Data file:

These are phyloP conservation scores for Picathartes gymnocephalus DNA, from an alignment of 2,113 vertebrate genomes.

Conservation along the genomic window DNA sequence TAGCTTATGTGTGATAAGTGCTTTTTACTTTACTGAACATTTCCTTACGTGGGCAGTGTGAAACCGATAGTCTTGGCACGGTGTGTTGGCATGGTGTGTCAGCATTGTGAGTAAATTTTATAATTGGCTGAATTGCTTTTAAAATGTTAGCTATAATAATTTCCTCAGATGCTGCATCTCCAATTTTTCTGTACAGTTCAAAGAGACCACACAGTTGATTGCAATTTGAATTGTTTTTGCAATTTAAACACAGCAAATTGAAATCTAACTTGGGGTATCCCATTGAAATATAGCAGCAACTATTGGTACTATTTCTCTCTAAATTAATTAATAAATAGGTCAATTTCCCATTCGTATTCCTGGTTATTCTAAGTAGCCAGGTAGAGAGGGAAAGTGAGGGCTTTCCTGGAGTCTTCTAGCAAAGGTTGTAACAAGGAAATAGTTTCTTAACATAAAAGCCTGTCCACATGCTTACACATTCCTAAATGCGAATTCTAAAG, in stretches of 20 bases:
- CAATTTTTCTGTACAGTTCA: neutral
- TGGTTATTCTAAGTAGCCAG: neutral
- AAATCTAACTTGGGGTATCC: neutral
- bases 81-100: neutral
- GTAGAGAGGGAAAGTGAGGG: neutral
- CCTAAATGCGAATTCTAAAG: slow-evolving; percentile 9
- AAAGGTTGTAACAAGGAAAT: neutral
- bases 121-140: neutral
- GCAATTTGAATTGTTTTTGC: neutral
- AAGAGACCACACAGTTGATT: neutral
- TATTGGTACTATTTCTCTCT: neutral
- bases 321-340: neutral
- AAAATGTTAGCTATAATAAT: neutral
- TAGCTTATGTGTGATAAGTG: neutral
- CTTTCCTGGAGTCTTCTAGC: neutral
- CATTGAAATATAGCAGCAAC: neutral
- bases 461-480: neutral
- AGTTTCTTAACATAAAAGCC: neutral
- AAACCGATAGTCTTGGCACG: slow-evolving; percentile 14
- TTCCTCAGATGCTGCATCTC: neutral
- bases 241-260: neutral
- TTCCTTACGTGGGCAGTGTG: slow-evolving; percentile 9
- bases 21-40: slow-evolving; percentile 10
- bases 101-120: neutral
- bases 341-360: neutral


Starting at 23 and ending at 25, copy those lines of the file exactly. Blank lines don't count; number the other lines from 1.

- bases 241-260: neutral
- TTCCTTACGTGGGCAGTGTG: slow-evolving; percentile 9
- bases 21-40: slow-evolving; percentile 10